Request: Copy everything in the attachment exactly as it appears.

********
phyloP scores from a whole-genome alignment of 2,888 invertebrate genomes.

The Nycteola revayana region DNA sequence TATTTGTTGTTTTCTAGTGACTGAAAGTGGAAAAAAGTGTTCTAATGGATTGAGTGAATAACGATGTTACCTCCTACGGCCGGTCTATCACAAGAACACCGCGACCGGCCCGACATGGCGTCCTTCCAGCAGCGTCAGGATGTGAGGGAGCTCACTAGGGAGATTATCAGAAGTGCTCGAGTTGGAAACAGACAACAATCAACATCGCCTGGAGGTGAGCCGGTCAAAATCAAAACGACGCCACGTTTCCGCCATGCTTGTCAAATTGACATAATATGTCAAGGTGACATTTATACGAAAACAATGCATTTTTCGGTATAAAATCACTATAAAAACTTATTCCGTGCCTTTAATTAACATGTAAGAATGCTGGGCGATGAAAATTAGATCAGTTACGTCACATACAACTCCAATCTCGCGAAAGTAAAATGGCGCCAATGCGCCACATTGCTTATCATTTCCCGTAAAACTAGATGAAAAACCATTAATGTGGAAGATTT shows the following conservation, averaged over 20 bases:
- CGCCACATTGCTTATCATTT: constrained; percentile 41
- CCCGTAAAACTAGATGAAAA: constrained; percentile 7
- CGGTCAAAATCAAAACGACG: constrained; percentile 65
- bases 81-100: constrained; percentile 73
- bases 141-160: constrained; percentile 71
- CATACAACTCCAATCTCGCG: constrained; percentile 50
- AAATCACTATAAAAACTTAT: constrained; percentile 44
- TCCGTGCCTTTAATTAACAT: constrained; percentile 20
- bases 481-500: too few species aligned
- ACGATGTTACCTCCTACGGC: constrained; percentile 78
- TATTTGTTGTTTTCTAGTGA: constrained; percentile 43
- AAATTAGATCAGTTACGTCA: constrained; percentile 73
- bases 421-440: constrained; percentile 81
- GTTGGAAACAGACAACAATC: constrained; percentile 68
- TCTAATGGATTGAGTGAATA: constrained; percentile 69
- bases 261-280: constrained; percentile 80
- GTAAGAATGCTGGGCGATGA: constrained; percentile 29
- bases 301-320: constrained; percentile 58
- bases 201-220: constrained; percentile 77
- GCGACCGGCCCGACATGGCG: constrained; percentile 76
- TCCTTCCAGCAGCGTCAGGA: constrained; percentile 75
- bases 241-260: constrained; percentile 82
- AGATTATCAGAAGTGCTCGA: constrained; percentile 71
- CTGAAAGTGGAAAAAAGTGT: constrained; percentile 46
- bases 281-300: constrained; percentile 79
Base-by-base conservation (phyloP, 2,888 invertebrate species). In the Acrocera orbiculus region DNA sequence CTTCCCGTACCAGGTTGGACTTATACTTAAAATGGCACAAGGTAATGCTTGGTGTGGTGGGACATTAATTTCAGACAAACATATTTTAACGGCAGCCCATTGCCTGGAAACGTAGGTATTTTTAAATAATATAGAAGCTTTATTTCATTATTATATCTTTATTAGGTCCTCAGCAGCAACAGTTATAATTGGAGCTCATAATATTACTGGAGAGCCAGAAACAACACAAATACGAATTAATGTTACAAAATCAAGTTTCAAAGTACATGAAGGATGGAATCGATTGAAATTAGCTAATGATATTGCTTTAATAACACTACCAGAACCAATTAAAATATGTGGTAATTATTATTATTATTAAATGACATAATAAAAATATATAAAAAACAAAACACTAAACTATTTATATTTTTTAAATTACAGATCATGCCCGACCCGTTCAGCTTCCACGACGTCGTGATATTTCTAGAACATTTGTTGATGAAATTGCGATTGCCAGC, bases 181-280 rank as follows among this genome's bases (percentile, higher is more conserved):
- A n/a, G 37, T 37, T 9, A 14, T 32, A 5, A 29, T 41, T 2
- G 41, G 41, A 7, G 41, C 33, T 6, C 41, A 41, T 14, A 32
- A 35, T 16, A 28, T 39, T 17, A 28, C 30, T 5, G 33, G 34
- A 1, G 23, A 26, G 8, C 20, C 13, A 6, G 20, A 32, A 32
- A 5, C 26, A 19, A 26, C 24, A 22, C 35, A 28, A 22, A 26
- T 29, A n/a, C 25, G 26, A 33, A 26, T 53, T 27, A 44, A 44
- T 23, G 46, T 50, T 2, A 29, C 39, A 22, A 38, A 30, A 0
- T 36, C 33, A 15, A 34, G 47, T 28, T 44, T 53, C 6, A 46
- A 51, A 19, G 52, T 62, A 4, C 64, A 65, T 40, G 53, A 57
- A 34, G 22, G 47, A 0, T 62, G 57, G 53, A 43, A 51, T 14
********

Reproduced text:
phyloP scores from a whole-genome alignment of 2,888 invertebrate genomes.

The Nycteola revayana region DNA sequence TATTTGTTGTTTTCTAGTGACTGAAAGTGGAAAAAAGTGTTCTAATGGATTGAGTGAATAACGATGTTACCTCCTACGGCCGGTCTATCACAAGAACACCGCGACCGGCCCGACATGGCGTCCTTCCAGCAGCGTCAGGATGTGAGGGAGCTCACTAGGGAGATTATCAGAAGTGCTCGAGTTGGAAACAGACAACAATCAACATCGCCTGGAGGTGAGCCGGTCAAAATCAAAACGACGCCACGTTTCCGCCATGCTTGTCAAATTGACATAATATGTCAAGGTGACATTTATACGAAAACAATGCATTTTTCGGTATAAAATCACTATAAAAACTTATTCCGTGCCTTTAATTAACATGTAAGAATGCTGGGCGATGAAAATTAGATCAGTTACGTCACATACAACTCCAATCTCGCGAAAGTAAAATGGCGCCAATGCGCCACATTGCTTATCATTTCCCGTAAAACTAGATGAAAAACCATTAATGTGGAAGATTT shows the following conservation, averaged over 20 bases:
- CGCCACATTGCTTATCATTT: constrained; percentile 41
- CCCGTAAAACTAGATGAAAA: constrained; percentile 7
- CGGTCAAAATCAAAACGACG: constrained; percentile 65
- bases 81-100: constrained; percentile 73
- bases 141-160: constrained; percentile 71
- CATACAACTCCAATCTCGCG: constrained; percentile 50
- AAATCACTATAAAAACTTAT: constrained; percentile 44
- TCCGTGCCTTTAATTAACAT: constrained; percentile 20
- bases 481-500: too few species aligned
- ACGATGTTACCTCCTACGGC: constrained; percentile 78
- TATTTGTTGTTTTCTAGTGA: constrained; percentile 43
- AAATTAGATCAGTTACGTCA: constrained; percentile 73
- bases 421-440: constrained; percentile 81
- GTTGGAAACAGACAACAATC: constrained; percentile 68
- TCTAATGGATTGAGTGAATA: constrained; percentile 69
- bases 261-280: constrained; percentile 80
- GTAAGAATGCTGGGCGATGA: constrained; percentile 29
- bases 301-320: constrained; percentile 58
- bases 201-220: constrained; percentile 77
- GCGACCGGCCCGACATGGCG: constrained; percentile 76
- TCCTTCCAGCAGCGTCAGGA: constrained; percentile 75
- bases 241-260: constrained; percentile 82
- AGATTATCAGAAGTGCTCGA: constrained; percentile 71
- CTGAAAGTGGAAAAAAGTGT: constrained; percentile 46
- bases 281-300: constrained; percentile 79
Base-by-base conservation (phyloP, 2,888 invertebrate species). In the Acrocera orbiculus region DNA sequence CTTCCCGTACCAGGTTGGACTTATACTTAAAATGGCACAAGGTAATGCTTGGTGTGGTGGGACATTAATTTCAGACAAACATATTTTAACGGCAGCCCATTGCCTGGAAACGTAGGTATTTTTAAATAATATAGAAGCTTTATTTCATTATTATATCTTTATTAGGTCCTCAGCAGCAACAGTTATAATTGGAGCTCATAATATTACTGGAGAGCCAGAAACAACACAAATACGAATTAATGTTACAAAATCAAGTTTCAAAGTACATGAAGGATGGAATCGATTGAAATTAGCTAATGATATTGCTTTAATAACACTACCAGAACCAATTAAAATATGTGGTAATTATTATTATTATTAAATGACATAATAAAAATATATAAAAAACAAAACACTAAACTATTTATATTTTTTAAATTACAGATCATGCCCGACCCGTTCAGCTTCCACGACGTCGTGATATTTCTAGAACATTTGTTGATGAAATTGCGATTGCCAGC, bases 181-280 rank as follows among this genome's bases (percentile, higher is more conserved):
- A n/a, G 37, T 37, T 9, A 14, T 32, A 5, A 29, T 41, T 2
- G 41, G 41, A 7, G 41, C 33, T 6, C 41, A 41, T 14, A 32
- A 35, T 16, A 28, T 39, T 17, A 28, C 30, T 5, G 33, G 34
- A 1, G 23, A 26, G 8, C 20, C 13, A 6, G 20, A 32, A 32
- A 5, C 26, A 19, A 26, C 24, A 22, C 35, A 28, A 22, A 26
- T 29, A n/a, C 25, G 26, A 33, A 26, T 53, T 27, A 44, A 44
- T 23, G 46, T 50, T 2, A 29, C 39, A 22, A 38, A 30, A 0
- T 36, C 33, A 15, A 34, G 47, T 28, T 44, T 53, C 6, A 46
- A 51, A 19, G 52, T 62, A 4, C 64, A 65, T 40, G 53, A 57
- A 34, G 22, G 47, A 0, T 62, G 57, G 53, A 43, A 51, T 14